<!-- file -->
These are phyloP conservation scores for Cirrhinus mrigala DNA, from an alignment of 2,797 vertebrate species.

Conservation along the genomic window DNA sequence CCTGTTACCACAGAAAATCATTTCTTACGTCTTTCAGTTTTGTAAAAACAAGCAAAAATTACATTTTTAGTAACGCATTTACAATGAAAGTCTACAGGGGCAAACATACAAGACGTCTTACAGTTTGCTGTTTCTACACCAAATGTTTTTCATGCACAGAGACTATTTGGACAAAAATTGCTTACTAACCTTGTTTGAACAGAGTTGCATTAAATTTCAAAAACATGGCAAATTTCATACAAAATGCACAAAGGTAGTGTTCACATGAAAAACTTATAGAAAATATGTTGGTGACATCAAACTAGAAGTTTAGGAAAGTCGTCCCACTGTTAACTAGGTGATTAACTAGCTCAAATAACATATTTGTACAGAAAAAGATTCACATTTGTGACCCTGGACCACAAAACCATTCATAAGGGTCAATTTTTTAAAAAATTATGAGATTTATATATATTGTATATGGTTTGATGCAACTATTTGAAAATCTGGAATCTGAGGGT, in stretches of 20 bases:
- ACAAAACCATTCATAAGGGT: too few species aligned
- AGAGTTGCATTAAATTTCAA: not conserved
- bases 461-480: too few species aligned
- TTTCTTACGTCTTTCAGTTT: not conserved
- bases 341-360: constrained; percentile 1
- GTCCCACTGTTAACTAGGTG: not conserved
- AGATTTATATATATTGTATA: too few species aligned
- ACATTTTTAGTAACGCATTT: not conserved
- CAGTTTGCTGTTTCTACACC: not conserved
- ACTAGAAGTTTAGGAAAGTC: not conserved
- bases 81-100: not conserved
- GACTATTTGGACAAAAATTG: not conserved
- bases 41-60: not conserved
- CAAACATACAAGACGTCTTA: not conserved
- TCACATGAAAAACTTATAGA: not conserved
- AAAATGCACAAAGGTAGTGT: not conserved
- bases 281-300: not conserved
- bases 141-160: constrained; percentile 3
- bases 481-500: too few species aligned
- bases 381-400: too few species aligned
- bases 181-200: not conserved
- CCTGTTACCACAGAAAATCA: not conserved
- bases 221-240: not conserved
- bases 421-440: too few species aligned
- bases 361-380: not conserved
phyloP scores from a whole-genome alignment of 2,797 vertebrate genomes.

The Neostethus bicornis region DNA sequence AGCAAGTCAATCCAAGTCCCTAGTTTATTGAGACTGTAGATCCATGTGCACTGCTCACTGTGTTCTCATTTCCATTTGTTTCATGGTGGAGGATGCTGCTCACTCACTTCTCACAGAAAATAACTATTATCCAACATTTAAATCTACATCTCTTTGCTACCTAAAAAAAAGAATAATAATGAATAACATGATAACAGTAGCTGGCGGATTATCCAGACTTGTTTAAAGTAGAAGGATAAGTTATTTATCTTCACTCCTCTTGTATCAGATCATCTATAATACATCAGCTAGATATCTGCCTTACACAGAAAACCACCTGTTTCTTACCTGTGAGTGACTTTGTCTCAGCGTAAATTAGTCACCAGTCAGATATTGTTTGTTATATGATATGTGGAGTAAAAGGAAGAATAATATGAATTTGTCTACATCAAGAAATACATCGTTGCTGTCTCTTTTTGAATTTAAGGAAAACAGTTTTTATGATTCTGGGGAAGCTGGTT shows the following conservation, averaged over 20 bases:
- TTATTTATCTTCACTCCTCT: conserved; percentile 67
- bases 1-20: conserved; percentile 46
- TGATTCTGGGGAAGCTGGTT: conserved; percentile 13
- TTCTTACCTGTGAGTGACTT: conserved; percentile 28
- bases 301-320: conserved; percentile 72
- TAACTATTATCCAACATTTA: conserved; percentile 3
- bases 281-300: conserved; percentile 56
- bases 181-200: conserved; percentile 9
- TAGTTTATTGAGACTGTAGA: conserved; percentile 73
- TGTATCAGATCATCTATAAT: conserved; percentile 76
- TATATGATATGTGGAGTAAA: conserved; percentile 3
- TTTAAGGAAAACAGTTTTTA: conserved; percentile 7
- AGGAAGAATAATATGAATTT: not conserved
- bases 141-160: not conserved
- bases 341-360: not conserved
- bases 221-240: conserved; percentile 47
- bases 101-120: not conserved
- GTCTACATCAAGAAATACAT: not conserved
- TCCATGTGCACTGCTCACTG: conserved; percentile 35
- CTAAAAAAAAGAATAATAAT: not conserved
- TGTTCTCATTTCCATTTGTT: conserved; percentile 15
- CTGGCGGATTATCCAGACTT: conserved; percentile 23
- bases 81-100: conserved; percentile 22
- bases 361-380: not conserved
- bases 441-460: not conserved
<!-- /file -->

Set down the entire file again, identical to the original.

These are phyloP conservation scores for Cirrhinus mrigala DNA, from an alignment of 2,797 vertebrate species.

Conservation along the genomic window DNA sequence CCTGTTACCACAGAAAATCATTTCTTACGTCTTTCAGTTTTGTAAAAACAAGCAAAAATTACATTTTTAGTAACGCATTTACAATGAAAGTCTACAGGGGCAAACATACAAGACGTCTTACAGTTTGCTGTTTCTACACCAAATGTTTTTCATGCACAGAGACTATTTGGACAAAAATTGCTTACTAACCTTGTTTGAACAGAGTTGCATTAAATTTCAAAAACATGGCAAATTTCATACAAAATGCACAAAGGTAGTGTTCACATGAAAAACTTATAGAAAATATGTTGGTGACATCAAACTAGAAGTTTAGGAAAGTCGTCCCACTGTTAACTAGGTGATTAACTAGCTCAAATAACATATTTGTACAGAAAAAGATTCACATTTGTGACCCTGGACCACAAAACCATTCATAAGGGTCAATTTTTTAAAAAATTATGAGATTTATATATATTGTATATGGTTTGATGCAACTATTTGAAAATCTGGAATCTGAGGGT, in stretches of 20 bases:
- ACAAAACCATTCATAAGGGT: too few species aligned
- AGAGTTGCATTAAATTTCAA: not conserved
- bases 461-480: too few species aligned
- TTTCTTACGTCTTTCAGTTT: not conserved
- bases 341-360: constrained; percentile 1
- GTCCCACTGTTAACTAGGTG: not conserved
- AGATTTATATATATTGTATA: too few species aligned
- ACATTTTTAGTAACGCATTT: not conserved
- CAGTTTGCTGTTTCTACACC: not conserved
- ACTAGAAGTTTAGGAAAGTC: not conserved
- bases 81-100: not conserved
- GACTATTTGGACAAAAATTG: not conserved
- bases 41-60: not conserved
- CAAACATACAAGACGTCTTA: not conserved
- TCACATGAAAAACTTATAGA: not conserved
- AAAATGCACAAAGGTAGTGT: not conserved
- bases 281-300: not conserved
- bases 141-160: constrained; percentile 3
- bases 481-500: too few species aligned
- bases 381-400: too few species aligned
- bases 181-200: not conserved
- CCTGTTACCACAGAAAATCA: not conserved
- bases 221-240: not conserved
- bases 421-440: too few species aligned
- bases 361-380: not conserved
phyloP scores from a whole-genome alignment of 2,797 vertebrate genomes.

The Neostethus bicornis region DNA sequence AGCAAGTCAATCCAAGTCCCTAGTTTATTGAGACTGTAGATCCATGTGCACTGCTCACTGTGTTCTCATTTCCATTTGTTTCATGGTGGAGGATGCTGCTCACTCACTTCTCACAGAAAATAACTATTATCCAACATTTAAATCTACATCTCTTTGCTACCTAAAAAAAAGAATAATAATGAATAACATGATAACAGTAGCTGGCGGATTATCCAGACTTGTTTAAAGTAGAAGGATAAGTTATTTATCTTCACTCCTCTTGTATCAGATCATCTATAATACATCAGCTAGATATCTGCCTTACACAGAAAACCACCTGTTTCTTACCTGTGAGTGACTTTGTCTCAGCGTAAATTAGTCACCAGTCAGATATTGTTTGTTATATGATATGTGGAGTAAAAGGAAGAATAATATGAATTTGTCTACATCAAGAAATACATCGTTGCTGTCTCTTTTTGAATTTAAGGAAAACAGTTTTTATGATTCTGGGGAAGCTGGTT shows the following conservation, averaged over 20 bases:
- TTATTTATCTTCACTCCTCT: conserved; percentile 67
- bases 1-20: conserved; percentile 46
- TGATTCTGGGGAAGCTGGTT: conserved; percentile 13
- TTCTTACCTGTGAGTGACTT: conserved; percentile 28
- bases 301-320: conserved; percentile 72
- TAACTATTATCCAACATTTA: conserved; percentile 3
- bases 281-300: conserved; percentile 56
- bases 181-200: conserved; percentile 9
- TAGTTTATTGAGACTGTAGA: conserved; percentile 73
- TGTATCAGATCATCTATAAT: conserved; percentile 76
- TATATGATATGTGGAGTAAA: conserved; percentile 3
- TTTAAGGAAAACAGTTTTTA: conserved; percentile 7
- AGGAAGAATAATATGAATTT: not conserved
- bases 141-160: not conserved
- bases 341-360: not conserved
- bases 221-240: conserved; percentile 47
- bases 101-120: not conserved
- GTCTACATCAAGAAATACAT: not conserved
- TCCATGTGCACTGCTCACTG: conserved; percentile 35
- CTAAAAAAAAGAATAATAAT: not conserved
- TGTTCTCATTTCCATTTGTT: conserved; percentile 15
- CTGGCGGATTATCCAGACTT: conserved; percentile 23
- bases 81-100: conserved; percentile 22
- bases 361-380: not conserved
- bases 441-460: not conserved